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Samsung brings console graphics and 8K videos to smartphones via Exynos 2200

Samsung unveiled its latest flagship chip Exynos 2200 after a week delay. The system-on-chip (SoC) from the South Koreans is the first in its series with an integrated graphics unit from AMD. The manufacturer should of course use the chip in its own high-end smartphones. This is where the product competes with Qualcomm’s Snapdragon 8 Gen 1, which will power most high-end devices in the Android space. With the Exynos, Samsung wants to stand out from the crowd – especially the many Chinese suppliers.

The new SoC definitely offers the necessary potential for this, but whether the differences will really be noticed by most users will have to be seen in the concrete implementations in particular. With the new Exynos 2200, Samsung can exploit the strengths of its own production facilities and manufacture the chip in a 4-nanometer process with Extreme Ultraviolet Lithography (EUV). The core of the processor is a CPU unit with eight cores, which deviates from the usual principle of dividing it into four energy-efficient and four powerful cores. Instead, there is now a three-way split: Four energy-efficient Cortex-A510 cores from ARM are available for everyday tasks.

If necessary, three Cortex-A710 performance cores switch on. If even more power is needed, the Cortex-X2 can boost the performance even further. The graphics unit is an RDNA 2 architecture from AMD. So far, this has only been used in notebooks, PCs and game consoles and is now intended to equip smartphones with comparable graphics capabilities. However, the module is not always active due to its higher energy requirement. The additional Xclipse GPU usually takes care of the task of graphics display in everyday use.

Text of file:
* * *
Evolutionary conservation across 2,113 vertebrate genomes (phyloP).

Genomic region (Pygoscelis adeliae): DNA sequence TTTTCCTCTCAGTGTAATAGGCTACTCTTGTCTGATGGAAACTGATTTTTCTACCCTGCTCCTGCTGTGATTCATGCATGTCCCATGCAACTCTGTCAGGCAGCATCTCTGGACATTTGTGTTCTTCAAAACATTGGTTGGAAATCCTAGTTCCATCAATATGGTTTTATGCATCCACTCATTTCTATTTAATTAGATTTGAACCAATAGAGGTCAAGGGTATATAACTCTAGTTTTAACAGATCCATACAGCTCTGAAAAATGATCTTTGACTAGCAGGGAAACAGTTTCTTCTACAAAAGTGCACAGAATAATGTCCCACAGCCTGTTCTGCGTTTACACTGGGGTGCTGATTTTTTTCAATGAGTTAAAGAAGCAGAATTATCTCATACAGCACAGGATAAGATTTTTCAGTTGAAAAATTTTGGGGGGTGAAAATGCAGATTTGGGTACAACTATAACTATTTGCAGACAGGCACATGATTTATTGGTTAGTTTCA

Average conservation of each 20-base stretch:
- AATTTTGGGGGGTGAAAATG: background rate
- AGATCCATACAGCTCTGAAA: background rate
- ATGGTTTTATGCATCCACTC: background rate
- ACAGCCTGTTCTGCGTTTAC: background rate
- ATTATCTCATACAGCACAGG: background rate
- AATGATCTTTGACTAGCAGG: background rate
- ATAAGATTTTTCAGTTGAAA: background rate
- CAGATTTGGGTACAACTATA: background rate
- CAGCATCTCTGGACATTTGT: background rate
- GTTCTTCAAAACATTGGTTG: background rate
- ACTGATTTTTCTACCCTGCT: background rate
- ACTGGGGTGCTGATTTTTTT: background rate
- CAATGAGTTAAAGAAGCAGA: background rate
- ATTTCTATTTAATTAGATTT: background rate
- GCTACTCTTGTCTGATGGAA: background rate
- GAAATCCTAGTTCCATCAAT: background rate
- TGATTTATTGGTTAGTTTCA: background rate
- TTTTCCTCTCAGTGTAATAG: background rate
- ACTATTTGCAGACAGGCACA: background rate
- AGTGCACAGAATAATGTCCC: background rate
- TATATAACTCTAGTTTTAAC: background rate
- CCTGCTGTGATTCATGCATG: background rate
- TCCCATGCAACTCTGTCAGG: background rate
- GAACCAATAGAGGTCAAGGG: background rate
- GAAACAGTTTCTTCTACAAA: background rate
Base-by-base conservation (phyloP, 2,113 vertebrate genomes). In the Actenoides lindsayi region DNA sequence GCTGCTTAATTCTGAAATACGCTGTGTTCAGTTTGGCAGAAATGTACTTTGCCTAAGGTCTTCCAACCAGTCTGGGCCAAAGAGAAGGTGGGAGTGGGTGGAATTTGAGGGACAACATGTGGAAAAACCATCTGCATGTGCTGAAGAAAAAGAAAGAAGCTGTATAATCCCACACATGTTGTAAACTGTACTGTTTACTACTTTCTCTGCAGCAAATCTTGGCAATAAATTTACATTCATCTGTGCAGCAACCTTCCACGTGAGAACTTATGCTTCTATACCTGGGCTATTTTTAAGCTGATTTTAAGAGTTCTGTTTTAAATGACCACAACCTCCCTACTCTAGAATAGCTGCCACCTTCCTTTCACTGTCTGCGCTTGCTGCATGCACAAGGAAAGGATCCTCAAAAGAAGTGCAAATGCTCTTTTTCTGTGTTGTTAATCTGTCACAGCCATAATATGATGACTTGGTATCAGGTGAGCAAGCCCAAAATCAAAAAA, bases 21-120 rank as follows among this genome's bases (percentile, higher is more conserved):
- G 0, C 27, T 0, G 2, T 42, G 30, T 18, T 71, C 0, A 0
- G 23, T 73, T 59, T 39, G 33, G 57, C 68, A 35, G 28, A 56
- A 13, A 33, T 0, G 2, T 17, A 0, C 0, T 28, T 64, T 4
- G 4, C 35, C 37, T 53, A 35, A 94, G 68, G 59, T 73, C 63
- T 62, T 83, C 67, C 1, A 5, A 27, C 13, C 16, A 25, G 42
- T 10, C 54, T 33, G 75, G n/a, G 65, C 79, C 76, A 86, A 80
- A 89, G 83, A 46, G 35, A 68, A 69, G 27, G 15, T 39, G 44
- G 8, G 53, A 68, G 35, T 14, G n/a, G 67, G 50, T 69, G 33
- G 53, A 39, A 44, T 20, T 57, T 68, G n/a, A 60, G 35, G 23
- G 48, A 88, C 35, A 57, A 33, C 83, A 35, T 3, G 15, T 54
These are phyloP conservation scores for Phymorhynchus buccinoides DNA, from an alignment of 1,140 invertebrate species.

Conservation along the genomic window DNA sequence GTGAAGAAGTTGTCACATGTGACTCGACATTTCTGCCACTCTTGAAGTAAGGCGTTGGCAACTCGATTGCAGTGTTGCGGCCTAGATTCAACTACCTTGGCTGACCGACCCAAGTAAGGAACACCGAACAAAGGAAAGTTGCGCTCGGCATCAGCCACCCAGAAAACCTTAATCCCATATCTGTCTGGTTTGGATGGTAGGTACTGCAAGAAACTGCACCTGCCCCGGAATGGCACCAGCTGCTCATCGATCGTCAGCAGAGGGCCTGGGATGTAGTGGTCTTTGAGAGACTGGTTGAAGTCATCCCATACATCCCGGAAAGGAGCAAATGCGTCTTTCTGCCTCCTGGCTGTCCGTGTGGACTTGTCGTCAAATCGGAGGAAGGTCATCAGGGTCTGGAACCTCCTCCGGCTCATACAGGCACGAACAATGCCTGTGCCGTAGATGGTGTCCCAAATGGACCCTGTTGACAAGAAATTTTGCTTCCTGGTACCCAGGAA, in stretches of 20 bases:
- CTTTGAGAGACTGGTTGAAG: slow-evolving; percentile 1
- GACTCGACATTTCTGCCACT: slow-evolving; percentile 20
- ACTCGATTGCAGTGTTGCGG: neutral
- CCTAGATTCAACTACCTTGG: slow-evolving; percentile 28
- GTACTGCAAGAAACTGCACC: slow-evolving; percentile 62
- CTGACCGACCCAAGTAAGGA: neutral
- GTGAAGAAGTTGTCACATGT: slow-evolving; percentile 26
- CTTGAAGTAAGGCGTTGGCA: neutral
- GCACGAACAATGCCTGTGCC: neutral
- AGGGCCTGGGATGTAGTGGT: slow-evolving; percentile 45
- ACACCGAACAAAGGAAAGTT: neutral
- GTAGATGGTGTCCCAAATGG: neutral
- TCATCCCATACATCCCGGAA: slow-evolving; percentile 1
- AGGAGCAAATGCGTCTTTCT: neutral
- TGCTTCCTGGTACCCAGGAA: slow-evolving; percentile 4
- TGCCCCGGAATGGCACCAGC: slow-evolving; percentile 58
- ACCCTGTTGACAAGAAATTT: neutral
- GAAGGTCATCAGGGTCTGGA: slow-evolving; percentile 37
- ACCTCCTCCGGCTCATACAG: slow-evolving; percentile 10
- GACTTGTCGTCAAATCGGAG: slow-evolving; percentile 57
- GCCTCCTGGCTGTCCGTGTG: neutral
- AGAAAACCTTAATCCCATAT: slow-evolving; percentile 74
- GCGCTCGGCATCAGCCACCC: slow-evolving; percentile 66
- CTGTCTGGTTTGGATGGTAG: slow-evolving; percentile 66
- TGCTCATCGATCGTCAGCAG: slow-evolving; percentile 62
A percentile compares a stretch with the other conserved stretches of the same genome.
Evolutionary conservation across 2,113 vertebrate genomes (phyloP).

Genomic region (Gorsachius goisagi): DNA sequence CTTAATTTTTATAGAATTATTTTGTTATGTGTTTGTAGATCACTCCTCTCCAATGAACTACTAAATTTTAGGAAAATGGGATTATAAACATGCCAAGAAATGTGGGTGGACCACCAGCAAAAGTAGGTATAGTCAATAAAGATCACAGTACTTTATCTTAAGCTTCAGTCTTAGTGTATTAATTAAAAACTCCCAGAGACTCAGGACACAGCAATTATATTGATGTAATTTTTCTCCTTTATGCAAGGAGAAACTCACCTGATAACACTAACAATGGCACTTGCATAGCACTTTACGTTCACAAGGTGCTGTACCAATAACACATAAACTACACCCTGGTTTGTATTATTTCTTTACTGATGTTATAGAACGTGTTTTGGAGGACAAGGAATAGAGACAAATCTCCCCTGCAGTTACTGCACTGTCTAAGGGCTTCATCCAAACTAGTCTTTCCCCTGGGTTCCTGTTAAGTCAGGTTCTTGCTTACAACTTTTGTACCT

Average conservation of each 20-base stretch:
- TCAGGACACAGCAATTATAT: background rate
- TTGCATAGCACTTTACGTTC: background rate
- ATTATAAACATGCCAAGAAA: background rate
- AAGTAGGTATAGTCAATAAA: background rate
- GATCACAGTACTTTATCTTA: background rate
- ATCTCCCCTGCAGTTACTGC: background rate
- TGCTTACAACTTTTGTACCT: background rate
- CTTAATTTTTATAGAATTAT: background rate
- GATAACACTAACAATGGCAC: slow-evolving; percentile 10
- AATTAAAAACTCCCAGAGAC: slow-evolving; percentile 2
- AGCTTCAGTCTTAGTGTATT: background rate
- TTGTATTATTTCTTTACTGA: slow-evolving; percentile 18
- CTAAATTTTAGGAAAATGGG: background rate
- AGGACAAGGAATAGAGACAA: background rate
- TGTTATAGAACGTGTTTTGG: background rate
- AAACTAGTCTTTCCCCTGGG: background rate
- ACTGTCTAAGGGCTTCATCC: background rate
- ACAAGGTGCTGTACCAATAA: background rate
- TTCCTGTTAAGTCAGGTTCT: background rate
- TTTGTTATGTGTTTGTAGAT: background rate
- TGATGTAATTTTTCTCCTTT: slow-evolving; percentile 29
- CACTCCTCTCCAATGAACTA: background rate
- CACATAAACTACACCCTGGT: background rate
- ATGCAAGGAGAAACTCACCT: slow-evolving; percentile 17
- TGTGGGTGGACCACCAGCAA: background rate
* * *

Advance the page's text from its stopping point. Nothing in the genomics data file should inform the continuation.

Camera Support

Of course, the Exynos 2200 also has its own NPU, which is very contemporary, i.e. a computing unit that is designed for the demands of AI applications and does more than its predecessor. The SoS also contains a 5G mobile modem that basically supports all current specifications and thus theoretically enables bandwidths of up to 10 gigabits per second. Samsung is also adding an Integrated Secure Element (iSE) to the Exynos 2200, a separate unit in which security-related information such as cryptographic keys is stored.

The new chip supports cooperation with camera modules that have a resolution of up to 200 megapixels. With video recordings, up to 108 megapixels can be processed at a frame rate of 30 fps, which is unlikely to happen in practice. The fact that at least the SoC supports the recording of videos with 8K resolution or with 4K HDR is more relevant here. The integrated hardware accelerators can encode 8K videos at up to 60 fps and 4K content at up to 120 fps. In practice, the new chip will probably be seen for the first time in the new Galaxy S22 smartphones.

Alexia Hope

Alexia is the author at Research Snipers covering all technology news including Google, Apple, Android, Xiaomi, Huawei, Samsung News, and More.